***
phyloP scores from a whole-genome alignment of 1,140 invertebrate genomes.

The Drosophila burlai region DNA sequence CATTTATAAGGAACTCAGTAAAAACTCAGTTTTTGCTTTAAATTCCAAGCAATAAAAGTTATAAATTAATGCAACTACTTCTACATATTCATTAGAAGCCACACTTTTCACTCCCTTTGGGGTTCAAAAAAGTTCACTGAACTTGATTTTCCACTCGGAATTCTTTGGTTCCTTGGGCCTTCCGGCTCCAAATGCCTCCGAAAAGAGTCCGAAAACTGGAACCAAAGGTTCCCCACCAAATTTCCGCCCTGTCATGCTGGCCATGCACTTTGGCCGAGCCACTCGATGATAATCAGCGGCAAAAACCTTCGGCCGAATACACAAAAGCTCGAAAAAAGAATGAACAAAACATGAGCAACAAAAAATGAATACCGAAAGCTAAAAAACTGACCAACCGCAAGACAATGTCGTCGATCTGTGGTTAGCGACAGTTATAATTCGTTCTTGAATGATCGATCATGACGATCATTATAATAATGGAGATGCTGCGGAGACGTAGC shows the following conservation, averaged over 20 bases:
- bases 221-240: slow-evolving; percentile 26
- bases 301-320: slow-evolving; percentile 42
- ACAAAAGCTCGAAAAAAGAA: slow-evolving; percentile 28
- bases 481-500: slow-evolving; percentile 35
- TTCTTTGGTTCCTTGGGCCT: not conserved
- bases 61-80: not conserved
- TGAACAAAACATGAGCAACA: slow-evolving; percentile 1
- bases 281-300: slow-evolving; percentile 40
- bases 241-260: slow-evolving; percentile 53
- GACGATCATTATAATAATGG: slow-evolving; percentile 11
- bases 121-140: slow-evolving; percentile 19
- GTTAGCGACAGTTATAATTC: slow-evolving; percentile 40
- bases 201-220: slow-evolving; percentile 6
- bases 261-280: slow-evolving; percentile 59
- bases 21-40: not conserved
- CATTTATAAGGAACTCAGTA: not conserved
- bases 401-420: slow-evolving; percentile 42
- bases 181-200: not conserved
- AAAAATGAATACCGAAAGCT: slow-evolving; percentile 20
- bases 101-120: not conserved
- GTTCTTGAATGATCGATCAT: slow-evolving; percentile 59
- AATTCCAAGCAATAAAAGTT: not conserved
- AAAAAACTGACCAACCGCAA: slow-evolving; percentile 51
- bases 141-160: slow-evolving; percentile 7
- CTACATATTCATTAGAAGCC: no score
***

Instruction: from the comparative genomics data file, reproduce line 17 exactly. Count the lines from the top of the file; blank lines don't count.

- bases 21-40: not conserved